Pro Golfer Danielle Kang on Putting Winning in Perspective
By Colette A. Harris
Danielle Kang wants to win and relishes being in contention at major golf tournaments. Playing since the age of 12, Kang has already boasted a successful amateur career, winning both the 2010 and 2011 US Women’s Amateur Championship. She turned professional in 2011, qualifying for the Ladies Professional Golf Association (LPGA) tour on her first attempt. She won her first major, the KPMG Women's PGA Championship, last year and is looking to add more titles to her name. GOLD sat down with Kang prior to the start of the 2018 KPMG Women’s PGA Championship to hear more about her training regimen, advice to other athletes, and how her first big win changed her outlook on competing.
GOLD: In addition to several hours of hitting golf balls and playing roughly nine holes on a typical training day, what are some of your other key training elements?
DK: Lately, I’ve been getting more gym oriented. I like to put on muscle. I put on 15 pounds during the off season. I call it the bulking season. I eat a lot. I work out a lot. Weight training isn’t really my favorite, so I do a lot of band work and a lot of body work. I try different things. I’ve tried aerial workouts - it’s really fun. I’ve tried Pilates, yoga, and dance classes. At home, that’s when it’s important to sleep as much as I can. I never, ever set an alarm at home. Ever.
GOLD: Last year you won your first major, the KPMG Women’s PGA Championship at Olympia Fields. You’ve talked about how that victory helped you switch your mindset from needing to win to wanting to win. How has that shift in thinking helped your golf game?
DK: Needing to win is not a feeling that you ever want because that means you’re being chased by something and you’re desperate. And I was desperate to win. I was coming off of a great amateur career. I was the world number one amateur coming in [to the professional ranks] and everyone had such high expectations. At that point, I never stopped to think that I’d only played golf for five or six years before I turned professional. I practiced. I did everything I could and, at one point when you give it that much and you don’t get the results you want, you kind of deflate. I did get lazy for a little bit. I didn’t practice as hard because I go, What’s the point? I was just so frustrated and when this win did finally happen for me, it was so grand the way I won it. The venue, the event, the people, the Commissioner calling it the breakthrough of the year, and all of that just made me feel so amazing because of the support that I’ve had all these years. Finally winning just made me kind of like, now it’s over with. You know? Like I’m okay. It's done. That first win that had just been suppressing to me, finally that flurry just lifted, and now I just want to win. I want to win and love being in contention. I love being in that position and I want to be there. Now, I don’t need to be there, but I want to be.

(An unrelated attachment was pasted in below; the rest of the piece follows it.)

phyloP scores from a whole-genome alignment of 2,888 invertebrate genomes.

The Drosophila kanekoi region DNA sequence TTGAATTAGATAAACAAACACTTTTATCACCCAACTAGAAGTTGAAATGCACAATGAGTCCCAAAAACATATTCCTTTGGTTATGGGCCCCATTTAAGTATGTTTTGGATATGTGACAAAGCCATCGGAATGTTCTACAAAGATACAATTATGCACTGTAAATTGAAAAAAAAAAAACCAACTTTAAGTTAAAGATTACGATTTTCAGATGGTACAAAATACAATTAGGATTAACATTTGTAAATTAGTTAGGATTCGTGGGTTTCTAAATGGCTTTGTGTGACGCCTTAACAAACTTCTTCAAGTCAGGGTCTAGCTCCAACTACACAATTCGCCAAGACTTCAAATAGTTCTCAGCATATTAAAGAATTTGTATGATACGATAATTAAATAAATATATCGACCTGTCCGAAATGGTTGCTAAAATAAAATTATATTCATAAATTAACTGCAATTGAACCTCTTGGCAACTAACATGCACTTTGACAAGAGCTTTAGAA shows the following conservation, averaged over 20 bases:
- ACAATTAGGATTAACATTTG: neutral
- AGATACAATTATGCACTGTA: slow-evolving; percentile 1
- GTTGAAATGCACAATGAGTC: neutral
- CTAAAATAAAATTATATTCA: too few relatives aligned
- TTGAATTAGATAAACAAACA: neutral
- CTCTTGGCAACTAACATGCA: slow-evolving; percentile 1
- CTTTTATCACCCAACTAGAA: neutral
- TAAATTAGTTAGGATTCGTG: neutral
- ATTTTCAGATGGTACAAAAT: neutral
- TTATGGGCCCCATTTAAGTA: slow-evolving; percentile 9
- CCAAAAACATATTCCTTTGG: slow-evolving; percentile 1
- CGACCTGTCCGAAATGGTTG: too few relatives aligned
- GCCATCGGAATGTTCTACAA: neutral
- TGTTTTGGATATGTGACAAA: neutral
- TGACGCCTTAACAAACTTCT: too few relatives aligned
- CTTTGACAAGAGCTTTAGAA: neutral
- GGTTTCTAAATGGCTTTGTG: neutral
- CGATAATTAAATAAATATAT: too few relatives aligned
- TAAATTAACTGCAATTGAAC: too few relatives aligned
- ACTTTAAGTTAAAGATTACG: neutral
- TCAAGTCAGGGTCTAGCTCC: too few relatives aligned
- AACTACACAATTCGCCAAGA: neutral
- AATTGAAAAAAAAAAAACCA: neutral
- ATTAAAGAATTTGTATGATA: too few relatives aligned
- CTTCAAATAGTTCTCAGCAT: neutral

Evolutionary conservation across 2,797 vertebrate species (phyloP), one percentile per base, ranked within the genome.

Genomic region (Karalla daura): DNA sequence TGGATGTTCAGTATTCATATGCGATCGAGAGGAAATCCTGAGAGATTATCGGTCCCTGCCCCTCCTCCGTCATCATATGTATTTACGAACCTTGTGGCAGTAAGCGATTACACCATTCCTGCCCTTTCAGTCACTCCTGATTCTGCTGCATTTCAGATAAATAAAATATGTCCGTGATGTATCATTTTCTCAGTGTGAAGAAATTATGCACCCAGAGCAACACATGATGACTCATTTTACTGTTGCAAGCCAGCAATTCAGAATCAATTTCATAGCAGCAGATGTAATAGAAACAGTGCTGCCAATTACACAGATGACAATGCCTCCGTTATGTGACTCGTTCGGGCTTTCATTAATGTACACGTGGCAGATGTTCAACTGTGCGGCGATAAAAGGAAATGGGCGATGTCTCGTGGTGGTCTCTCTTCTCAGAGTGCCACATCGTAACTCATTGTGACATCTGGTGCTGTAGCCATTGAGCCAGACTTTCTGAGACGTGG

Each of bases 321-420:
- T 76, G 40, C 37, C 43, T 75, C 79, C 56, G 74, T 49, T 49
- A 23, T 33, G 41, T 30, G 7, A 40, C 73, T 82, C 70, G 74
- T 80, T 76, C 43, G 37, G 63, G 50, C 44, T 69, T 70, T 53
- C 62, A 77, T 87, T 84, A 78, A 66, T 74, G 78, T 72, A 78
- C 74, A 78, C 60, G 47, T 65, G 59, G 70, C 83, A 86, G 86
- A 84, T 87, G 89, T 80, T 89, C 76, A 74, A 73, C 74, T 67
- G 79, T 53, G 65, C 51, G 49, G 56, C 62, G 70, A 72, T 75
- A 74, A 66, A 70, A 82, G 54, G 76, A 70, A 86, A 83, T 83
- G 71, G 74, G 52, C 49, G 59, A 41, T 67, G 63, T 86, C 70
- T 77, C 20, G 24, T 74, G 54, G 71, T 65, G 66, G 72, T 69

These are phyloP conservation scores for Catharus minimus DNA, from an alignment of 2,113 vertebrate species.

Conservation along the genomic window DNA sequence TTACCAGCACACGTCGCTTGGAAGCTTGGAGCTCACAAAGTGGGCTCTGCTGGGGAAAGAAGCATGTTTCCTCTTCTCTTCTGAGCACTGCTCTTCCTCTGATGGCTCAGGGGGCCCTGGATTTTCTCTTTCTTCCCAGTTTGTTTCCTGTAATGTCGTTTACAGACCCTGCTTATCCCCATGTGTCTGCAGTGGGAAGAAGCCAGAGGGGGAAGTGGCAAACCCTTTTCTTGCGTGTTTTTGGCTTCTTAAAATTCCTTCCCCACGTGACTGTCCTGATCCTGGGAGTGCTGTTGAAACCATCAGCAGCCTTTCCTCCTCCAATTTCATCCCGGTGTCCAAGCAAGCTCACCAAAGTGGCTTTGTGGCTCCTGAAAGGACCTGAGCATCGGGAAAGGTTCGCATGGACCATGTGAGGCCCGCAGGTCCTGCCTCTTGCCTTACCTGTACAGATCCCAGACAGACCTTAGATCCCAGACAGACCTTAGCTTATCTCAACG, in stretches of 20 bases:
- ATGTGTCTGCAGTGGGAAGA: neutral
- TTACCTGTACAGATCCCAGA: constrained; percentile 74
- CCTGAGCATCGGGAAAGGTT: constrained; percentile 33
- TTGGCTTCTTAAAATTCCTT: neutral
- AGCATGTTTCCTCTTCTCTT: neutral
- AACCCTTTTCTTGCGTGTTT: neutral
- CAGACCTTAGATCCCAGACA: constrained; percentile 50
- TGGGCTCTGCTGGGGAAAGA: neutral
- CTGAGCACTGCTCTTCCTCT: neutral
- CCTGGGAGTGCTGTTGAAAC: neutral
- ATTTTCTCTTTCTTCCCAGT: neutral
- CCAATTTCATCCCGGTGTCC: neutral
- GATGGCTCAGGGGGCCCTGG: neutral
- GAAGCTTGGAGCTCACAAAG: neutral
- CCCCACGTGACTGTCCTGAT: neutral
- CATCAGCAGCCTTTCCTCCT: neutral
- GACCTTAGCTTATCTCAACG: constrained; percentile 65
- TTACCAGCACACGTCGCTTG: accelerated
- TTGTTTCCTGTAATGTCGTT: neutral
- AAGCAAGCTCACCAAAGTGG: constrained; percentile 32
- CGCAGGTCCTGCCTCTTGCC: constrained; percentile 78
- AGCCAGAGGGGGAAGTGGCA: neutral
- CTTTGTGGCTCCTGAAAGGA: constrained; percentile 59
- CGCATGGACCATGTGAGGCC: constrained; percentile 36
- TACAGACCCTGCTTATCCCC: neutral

GOLD: It sounds like you had a lot of pressure on you to succeed as soon as you turned professional. How did you stay mentally strong through that challenging time?
DK: Everything’s always gonna be okay. That’s the motto that I live for. I say, "It is what it is," a lot, but that sounds a little negative, you know? Like there’s nothing you can do about it. That’s what it feels like. So I don't like that, but I always say, “Everything's gonna be okay.” I am very blessed to have the life that I have, but in my life I’ve gone through things that I never want to see, I never want to go through, and emotionally I’ve been just traumatized. It just makes you who you are now and you’ve got to understand everything is going be fine. At the end of the day you freak out about it and only time is going to let you know that it’s going be fine. Time doesn't heal, but it does help you be okay.
GOLD: What advice do you have to younger players about staying mentally strong through tough times?
DK: I tell all the kids, It's okay. You three-putt, it’s going to be fine. When I three-putted on the 10th hole at Olympia Fields [last year] I was angry. I was so upset but I go, It’s fine. One, I have eight more holes to play. Second of all, it’s not over yet; it’s going to be fine. I just have to give it all I got.
GOLD: What’s one thing you know now about competing that you wished you knew when you were younger?
DK: I would like to tell myself everything is going work out. If I could tell myself back then, Hey it’s going to be fine; everything is going work out the way you want it to. Just keep working hard, I would be less anxious and less frustrated. People get frustrated because they want results and they’re not getting what they want whether it’s in golf or life. Why worry about something you don’t have control over? That’s something that I’m still learning to do. I just want to worry about things I can control now and what I can do better today.
TV show: Friends
Book: The Five People You Meet in Heaven by Mitch Albom
Way to relax: FaceTiming with friends
Travel Spot: Singapore and Thailand
Quote: “You will continue to suffer if you have an emotional reaction to everything that is said to you. The power is sitting back and observing everything with logic. Have restraint. If words can control you, that means everyone else can control you. Breathe and allow things to pass.”
Photo at Top: Courtesy of the PGA of America
*This interview has been edited for length and clarity.